Tim Redding starts for the Mets Tuesday nightagainst the Marlins. Yuck. On the surface, that would seem like can't-watch TV. The Redding part certainly is; if he has a future with the Mets, then the Mets don't have much of a future.

But there are a few reasons to tune in to this game and the 24 others the Mets have left before their offseason begins Oct. 5. Let's run them down:

A new hope: It doesn't look as if the Mets will be big spenders this offseason, so pay close attention to the development of Daniel Murphy, Josh Thole and Bobby Parnell.

If Murphy can find his power stroke, the Mets can be reasonably sure they won't need to get a first baseman this winter. That could allow Omar Minaya to concentrate his limited assets on a big bat for leftfield.


As for Thole and Parnell, both or neither might be big parts of the 2010 Mets. It's too early to tell. But isn't it more fun to get to know bona fide prospects, which both are, than to spend your valuable time worrying about Nelson Figueroa and Brian Schneider?

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Return of the Jedi: Carlos Beltran could be in centerfield tonight, John Maine could pitch Sunday and David Wright could play every day without his Great Gazoo helmet. If this trio can be healthy and productive, the Mets' outlook for next year improves significantly.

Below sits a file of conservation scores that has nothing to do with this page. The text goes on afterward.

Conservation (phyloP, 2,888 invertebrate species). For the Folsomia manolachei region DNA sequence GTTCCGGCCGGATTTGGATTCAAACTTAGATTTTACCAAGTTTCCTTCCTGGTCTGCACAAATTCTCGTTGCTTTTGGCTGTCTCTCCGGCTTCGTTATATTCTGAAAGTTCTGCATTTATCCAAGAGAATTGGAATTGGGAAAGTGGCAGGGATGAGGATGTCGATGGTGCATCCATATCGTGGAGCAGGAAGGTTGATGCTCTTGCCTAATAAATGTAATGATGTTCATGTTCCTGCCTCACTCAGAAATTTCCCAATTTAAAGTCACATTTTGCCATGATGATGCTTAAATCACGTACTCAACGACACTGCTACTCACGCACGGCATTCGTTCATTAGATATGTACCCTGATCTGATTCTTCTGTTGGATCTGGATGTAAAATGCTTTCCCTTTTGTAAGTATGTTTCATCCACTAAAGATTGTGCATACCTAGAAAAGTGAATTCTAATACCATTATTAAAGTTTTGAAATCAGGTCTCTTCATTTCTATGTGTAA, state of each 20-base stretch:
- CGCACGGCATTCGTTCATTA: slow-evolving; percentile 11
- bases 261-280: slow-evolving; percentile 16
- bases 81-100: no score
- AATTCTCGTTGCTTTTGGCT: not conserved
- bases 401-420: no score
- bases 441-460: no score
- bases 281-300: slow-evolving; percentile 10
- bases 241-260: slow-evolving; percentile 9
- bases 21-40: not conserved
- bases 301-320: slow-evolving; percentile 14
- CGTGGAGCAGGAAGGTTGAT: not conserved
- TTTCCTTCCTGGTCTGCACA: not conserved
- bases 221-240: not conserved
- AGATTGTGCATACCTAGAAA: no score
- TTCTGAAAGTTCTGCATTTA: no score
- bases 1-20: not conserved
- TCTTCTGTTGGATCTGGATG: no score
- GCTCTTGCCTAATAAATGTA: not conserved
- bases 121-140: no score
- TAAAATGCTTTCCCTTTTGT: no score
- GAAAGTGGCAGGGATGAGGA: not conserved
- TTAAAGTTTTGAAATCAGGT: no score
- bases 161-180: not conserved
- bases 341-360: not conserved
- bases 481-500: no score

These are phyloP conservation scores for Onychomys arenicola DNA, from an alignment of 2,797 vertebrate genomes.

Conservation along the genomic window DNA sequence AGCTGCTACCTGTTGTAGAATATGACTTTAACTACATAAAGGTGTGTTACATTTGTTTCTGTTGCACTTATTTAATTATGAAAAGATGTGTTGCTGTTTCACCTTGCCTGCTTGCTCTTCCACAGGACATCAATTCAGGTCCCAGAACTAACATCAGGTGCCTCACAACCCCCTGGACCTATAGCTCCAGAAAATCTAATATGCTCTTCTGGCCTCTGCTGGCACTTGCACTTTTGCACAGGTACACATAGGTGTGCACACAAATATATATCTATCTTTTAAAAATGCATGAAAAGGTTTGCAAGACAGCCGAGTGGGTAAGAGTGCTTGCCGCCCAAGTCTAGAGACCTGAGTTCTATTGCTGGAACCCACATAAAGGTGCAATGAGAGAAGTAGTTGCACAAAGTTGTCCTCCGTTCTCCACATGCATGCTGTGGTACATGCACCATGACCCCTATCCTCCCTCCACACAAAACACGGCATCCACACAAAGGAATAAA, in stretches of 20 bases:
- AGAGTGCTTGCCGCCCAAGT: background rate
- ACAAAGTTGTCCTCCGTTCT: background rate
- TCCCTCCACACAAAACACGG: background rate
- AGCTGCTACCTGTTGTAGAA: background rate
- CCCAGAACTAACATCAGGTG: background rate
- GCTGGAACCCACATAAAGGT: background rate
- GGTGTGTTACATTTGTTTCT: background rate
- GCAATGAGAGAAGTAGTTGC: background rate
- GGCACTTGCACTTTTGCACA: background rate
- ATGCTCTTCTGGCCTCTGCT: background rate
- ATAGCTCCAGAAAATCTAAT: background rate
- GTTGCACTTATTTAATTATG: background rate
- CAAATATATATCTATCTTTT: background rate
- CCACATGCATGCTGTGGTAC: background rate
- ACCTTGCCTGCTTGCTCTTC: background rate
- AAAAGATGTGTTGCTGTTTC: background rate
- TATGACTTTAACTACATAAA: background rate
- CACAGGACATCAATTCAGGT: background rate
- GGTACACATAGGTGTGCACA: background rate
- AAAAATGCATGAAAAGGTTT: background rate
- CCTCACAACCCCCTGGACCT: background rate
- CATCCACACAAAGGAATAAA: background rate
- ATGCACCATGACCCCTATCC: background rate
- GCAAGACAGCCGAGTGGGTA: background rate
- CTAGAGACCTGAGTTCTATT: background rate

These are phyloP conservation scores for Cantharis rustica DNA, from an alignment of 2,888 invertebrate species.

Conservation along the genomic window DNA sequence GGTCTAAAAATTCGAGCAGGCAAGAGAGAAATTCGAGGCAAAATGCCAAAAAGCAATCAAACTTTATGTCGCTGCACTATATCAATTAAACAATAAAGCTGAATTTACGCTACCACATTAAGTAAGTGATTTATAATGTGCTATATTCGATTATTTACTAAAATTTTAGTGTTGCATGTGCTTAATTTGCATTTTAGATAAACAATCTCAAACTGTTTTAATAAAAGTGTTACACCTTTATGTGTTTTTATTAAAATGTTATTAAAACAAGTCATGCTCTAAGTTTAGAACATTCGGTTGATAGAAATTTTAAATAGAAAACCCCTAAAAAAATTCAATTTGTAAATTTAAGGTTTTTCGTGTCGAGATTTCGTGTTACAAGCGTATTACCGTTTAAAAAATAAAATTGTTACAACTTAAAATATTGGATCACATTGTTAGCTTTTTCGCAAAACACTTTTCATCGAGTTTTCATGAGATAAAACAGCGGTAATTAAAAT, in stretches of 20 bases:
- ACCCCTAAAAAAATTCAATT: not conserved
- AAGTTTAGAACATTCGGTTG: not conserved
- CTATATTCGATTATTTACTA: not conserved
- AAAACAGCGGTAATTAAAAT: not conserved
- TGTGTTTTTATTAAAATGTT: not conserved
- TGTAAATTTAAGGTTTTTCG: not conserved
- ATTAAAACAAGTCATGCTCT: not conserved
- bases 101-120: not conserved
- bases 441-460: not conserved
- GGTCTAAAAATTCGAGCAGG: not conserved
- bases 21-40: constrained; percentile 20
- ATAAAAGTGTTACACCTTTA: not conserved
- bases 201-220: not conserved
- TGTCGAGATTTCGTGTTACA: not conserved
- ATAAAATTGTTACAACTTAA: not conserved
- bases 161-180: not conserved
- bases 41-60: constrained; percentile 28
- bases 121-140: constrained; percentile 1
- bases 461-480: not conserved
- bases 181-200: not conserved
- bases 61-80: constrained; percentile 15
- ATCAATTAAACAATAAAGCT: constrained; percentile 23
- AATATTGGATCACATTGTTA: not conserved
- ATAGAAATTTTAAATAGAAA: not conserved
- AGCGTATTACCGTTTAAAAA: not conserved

Pay close attention to Maine. You have to greet with skepticism the notion that two weeks of total rest suddenly cleared up shoulder problems that have been plaguing him for a year, as Maine said Sunday. Neither Maine nor the Mets will say what specifically is wrong with his shoulder. Are we even sure they know?


The phantom menace: Which Mike Pelfrey will the Mets see the rest of the way? The mentally anguished one who falls apart when things go wrong? Or the bravado-infused tough guy who dominated the Cubs on Sunday?

Mets videos

With a weak free-agent pitching class, the Mets desperately need Pelfrey to be a strong No. 2 starter. You may have doubts about Pelfrey, but it's more important that he overcomes his own doubts about himself.

Instead of watching video and charting pitches, it could be more helpful for Pelfrey to spend his off hours with a self-help guru. Or in this case, a Pelf-help guru.

That's pretty much it. The Mets are about 2010 now. Five months to pitchers and catchers.